Larry Page assured on August 10, 2015 that, “Google is not a conventional company” and they do “not intend to become one.” In his announcement and on the new corporate website, he assured its investors and the public that “we strived to do more, and to do important and meaningful things with the resources we have.”Fig. 1 The new Alphabet is lounged
Many investments of the recent years have created a corporation with US$66 billion revenues in 2014 and they became the second most powerful brand according to various measurements (Interbrand: US$ $100 billion, MillwardBrown: US$ $174 billion).
With these investments they showed the world that they still were looking for revolutionary ideas, which could drive the next big growth areas. But that they also listen to the Investors and want apply the most advanced management practice: brand portfolio management.
Since many years, companies use portfolio strategies to balance their risk. Large conglomerates invested in new ventures to manage product and industry lifecycles or to boost innovation and shareholder value. IBM and GE are excellent examples for sophisticated portfolio management. Consulting companies and professors developed tools and measurements to professionalize the procedures. Well known instruments are the BCG-Matrix or the McKinsey portfolio strategy and resource allocation concept with its various tools.
The brand portfolio management requires from the management to consider an additional dimension. They need to maximize market coverage so that no potential customers are being ignored, and to minimize brand overlap so that brands are not competing among themselves to gain the same customer’s approval. Kevin Lane Keller stated this already in 2002 and David A. Aaker published his Brand Portfolio Strategy book in 2004. Both were developed to help B2C companies like Procter & Gamble, Nestle and Unilever to improve their customer coverage.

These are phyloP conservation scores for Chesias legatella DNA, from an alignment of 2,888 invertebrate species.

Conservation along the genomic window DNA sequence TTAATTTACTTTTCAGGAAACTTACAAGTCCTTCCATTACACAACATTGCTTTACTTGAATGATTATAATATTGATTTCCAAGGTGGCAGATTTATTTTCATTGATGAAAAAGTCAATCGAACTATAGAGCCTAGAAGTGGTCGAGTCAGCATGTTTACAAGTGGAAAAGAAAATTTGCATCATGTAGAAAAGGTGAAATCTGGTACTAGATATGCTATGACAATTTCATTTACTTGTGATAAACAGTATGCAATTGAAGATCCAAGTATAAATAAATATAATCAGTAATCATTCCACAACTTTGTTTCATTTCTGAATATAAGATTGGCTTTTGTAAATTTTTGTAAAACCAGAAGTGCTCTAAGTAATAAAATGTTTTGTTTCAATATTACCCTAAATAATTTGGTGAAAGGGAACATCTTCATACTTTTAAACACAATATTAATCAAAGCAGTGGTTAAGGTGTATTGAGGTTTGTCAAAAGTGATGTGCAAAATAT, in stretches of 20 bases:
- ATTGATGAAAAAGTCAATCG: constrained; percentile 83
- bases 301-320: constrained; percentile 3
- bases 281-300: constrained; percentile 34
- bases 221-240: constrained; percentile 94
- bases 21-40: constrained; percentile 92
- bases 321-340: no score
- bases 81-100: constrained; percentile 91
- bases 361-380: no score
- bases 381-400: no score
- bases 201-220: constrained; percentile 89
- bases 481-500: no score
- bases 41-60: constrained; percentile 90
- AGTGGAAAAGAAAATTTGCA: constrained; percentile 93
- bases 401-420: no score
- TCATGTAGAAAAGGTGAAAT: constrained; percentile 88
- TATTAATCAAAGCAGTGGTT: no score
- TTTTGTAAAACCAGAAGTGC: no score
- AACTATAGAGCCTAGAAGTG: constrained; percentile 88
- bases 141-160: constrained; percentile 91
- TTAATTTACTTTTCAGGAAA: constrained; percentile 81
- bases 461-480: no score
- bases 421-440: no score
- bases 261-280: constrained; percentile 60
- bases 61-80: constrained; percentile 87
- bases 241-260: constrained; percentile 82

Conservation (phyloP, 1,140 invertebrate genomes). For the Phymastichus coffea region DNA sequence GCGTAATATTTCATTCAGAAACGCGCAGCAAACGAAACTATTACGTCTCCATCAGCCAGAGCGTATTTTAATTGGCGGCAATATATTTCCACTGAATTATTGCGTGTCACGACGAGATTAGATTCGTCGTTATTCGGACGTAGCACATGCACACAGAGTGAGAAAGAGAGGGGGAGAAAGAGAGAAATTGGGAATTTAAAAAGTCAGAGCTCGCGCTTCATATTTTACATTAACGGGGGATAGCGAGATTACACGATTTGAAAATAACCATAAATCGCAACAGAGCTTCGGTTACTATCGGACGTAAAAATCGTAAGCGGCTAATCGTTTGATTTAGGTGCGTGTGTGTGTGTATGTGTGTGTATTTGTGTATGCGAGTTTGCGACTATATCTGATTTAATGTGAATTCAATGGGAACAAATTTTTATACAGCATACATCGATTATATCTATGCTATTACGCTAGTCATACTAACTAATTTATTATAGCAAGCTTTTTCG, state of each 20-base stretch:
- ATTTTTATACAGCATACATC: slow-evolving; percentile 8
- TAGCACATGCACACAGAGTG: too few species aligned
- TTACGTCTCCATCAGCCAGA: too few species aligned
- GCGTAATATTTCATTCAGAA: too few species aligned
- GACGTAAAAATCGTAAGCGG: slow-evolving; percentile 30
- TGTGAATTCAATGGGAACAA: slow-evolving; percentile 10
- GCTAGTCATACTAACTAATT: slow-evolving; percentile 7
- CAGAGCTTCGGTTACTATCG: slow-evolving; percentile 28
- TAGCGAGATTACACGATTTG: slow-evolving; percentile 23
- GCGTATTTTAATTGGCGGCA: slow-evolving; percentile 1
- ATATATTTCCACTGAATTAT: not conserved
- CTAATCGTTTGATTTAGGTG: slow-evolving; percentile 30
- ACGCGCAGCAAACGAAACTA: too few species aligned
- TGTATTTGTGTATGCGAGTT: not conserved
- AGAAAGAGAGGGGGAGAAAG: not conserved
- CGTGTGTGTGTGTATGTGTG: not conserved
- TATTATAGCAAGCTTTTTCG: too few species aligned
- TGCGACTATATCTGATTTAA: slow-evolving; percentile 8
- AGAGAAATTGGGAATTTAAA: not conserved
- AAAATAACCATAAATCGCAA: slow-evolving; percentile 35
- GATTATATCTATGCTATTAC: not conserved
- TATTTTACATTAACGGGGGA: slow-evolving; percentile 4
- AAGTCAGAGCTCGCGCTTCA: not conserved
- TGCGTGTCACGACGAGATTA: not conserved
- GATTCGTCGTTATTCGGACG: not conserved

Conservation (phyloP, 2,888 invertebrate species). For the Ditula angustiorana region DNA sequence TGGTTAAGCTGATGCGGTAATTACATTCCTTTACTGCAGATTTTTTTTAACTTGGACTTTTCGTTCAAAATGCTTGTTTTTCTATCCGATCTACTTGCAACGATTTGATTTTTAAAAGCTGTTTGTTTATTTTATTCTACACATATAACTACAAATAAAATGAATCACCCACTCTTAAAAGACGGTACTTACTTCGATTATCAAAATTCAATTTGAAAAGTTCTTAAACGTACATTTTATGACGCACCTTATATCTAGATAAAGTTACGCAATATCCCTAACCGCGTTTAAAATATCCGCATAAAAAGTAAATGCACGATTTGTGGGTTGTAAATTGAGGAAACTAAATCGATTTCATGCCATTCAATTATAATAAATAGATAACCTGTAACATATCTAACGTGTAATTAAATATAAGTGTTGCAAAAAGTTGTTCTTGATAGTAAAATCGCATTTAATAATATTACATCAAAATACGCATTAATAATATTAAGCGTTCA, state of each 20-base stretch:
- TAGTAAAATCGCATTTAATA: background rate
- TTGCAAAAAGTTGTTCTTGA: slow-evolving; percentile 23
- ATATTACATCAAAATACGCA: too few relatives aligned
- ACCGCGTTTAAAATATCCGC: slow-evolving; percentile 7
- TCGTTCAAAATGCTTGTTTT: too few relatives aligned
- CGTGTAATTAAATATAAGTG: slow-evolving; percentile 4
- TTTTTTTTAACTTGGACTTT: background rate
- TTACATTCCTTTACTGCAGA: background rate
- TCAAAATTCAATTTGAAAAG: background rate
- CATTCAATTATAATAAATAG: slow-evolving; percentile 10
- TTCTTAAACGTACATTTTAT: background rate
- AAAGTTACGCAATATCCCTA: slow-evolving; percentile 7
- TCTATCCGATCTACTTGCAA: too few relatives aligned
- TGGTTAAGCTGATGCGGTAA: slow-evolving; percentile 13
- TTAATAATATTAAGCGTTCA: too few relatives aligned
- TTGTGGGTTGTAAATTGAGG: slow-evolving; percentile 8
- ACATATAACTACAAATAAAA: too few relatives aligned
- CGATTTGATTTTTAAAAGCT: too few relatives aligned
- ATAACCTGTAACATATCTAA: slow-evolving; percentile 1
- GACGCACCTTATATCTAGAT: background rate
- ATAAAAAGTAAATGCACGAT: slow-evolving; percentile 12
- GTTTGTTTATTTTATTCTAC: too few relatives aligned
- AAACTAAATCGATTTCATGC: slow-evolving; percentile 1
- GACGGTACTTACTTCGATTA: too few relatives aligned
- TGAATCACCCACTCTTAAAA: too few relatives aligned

In the case of Alphabet, we have a mix of B2B and B2C and even hybrid companies. So far, the new “Alphabet is mostly a collection of companies. The largest of which, of course, is Google. This newer Google is a bit slimmed down, with the companies that are pretty far afield of our main internet products contained in Alphabet instead”. But in a next step the new holding company Alphabet wants to “… allows us more management scale, as we can run things independently that aren’t very related” (Larry Page).
The new structure and hierarchy is geared to provide a clear structure and allows accountability on all levels.
With some good will, Alphabet has today at least one company for each letter of the alphabet, and this may not be the end of it.
H – Hangouts
J – Jump
K – Keep
O – Offers
Q – [Nexus] Q
U – URL shortener
X – Google X labs
Y – YouTube
This development is not only exciting for Larry, but also for the scientific community, because new measures are needed to analyze and steer the holding and the portfolio companies.
Larry Page also sets the standards high for the future of the new corporation; we can expect improved management practice and theoretical concepts of multi-brand companies.
For him the new company name has also the meaning “alpha‑bet”. Were Alpha stands for investment return above benchmark! In line with brand portfolio strategy the “Alphabet companies should have independence and develop their own brands.”
I am excited to see how Alphabet manages to innovate in bringing more consumer satisfaction by using this form of management.
See recent publication: B2B Brand Portfolio Strategy